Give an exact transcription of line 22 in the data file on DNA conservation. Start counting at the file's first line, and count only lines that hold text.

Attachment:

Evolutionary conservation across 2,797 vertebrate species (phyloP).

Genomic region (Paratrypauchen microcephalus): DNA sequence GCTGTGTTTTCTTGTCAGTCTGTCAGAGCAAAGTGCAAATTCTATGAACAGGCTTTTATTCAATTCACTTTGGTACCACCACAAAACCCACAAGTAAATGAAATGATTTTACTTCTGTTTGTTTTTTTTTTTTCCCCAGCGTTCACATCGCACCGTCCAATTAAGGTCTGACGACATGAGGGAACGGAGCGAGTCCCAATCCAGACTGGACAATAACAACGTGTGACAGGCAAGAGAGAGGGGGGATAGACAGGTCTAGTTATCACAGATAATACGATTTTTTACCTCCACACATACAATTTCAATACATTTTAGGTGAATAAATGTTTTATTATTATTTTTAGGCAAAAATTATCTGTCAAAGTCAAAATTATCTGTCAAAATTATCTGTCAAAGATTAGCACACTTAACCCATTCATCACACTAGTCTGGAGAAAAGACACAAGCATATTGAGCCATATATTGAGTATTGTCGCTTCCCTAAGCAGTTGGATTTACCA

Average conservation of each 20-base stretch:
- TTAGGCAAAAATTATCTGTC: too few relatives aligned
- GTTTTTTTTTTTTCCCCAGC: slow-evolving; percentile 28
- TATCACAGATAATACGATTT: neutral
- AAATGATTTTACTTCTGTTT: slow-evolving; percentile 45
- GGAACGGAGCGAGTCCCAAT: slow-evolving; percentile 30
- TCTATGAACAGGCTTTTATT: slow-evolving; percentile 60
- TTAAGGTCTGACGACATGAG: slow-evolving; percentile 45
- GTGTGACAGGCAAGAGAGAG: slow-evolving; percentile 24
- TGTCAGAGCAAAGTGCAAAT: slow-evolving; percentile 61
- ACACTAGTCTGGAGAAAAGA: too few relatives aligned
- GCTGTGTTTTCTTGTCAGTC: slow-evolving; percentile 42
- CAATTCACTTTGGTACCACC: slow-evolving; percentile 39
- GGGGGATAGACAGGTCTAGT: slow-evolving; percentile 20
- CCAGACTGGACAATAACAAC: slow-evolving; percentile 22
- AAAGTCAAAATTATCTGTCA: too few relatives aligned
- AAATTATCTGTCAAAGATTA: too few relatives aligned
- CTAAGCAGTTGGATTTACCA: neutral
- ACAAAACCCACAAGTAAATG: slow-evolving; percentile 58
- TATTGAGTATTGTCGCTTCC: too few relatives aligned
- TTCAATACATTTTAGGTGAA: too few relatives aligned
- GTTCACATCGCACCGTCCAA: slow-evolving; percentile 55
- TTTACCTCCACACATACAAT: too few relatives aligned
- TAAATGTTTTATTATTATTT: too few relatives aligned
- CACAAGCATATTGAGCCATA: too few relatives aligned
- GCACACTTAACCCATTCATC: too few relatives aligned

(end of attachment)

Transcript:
- TATTGAGTATTGTCGCTTCC: too few relatives aligned